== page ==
The main reason for payment delays by foreign B2B customers is the complexity of the payment procedure, cited by 32.6% of respondents in the Americas. This is the same as in 2017 when it was cited by 29.7% of respondents. The percentage of respondents citing this as a reason for payment delays increased in all countries except for Brazil. The most significant increase was recorded in Mexico, where more than 35% of respondents cited complexity of the payment procedure as the top reason for payment delays. The second most frequently cited reason for payment delays by foreign B2B customers is insufficient availability of funds, reported by 28.7% of respondents.
The majority of respondents in the Americas (35.9%) said that payment delays did not have a significant impact on their businesses. However, 21.5% reported that they needed to take special measures to correct cash flow and 20.3% said that they needed to postpone payments to suppliers. For 17.5% of respondents, payment delays had a more significant impact as these led to revenue loss.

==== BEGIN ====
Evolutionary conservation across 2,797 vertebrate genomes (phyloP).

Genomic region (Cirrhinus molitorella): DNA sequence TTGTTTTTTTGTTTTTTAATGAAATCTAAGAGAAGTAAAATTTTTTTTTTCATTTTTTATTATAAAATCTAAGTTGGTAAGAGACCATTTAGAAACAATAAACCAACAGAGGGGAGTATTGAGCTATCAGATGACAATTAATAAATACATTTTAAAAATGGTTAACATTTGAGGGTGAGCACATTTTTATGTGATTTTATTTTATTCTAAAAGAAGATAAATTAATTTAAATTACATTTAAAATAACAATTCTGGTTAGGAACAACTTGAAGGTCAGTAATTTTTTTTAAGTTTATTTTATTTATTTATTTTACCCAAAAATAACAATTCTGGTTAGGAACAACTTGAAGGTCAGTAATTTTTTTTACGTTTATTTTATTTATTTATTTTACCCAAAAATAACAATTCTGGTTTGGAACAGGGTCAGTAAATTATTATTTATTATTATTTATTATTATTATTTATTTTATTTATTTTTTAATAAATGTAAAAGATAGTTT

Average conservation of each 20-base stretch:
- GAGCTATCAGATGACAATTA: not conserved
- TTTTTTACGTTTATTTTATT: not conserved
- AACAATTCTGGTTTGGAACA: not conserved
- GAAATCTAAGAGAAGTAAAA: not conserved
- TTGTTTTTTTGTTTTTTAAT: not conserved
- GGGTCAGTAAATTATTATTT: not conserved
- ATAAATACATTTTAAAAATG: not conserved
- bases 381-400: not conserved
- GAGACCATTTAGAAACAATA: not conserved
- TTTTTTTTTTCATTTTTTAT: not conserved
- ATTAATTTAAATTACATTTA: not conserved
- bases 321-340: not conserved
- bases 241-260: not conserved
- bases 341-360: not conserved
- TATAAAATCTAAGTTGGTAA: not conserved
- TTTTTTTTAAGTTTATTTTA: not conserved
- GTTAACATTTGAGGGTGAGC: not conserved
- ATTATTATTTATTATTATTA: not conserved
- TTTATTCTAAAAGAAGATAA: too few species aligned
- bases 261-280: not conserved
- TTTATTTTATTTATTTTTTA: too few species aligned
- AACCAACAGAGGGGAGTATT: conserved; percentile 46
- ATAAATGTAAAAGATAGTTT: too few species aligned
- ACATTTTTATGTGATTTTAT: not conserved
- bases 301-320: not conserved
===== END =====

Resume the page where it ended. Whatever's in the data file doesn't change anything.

The Americas – changes in payment duration
Changes in payment terms and payment delays have led to an increase in the average payment duration in the Americas from 61 days in 2017 to 63 days in 2018. The USA and Canada have experienced an increase while Mexico and Brazil have experienced a decrease. The average payment duration in Mexico is 71 days, four days shorter than in 2017. Despite this improvement, it takes respondents here the longest time to convert B2B invoices into cash. Brazil reported no changes in payment duration compared to last year (on average, 63 days). Canada has the shortest average invoice to cash turnaround (54 days in 2018).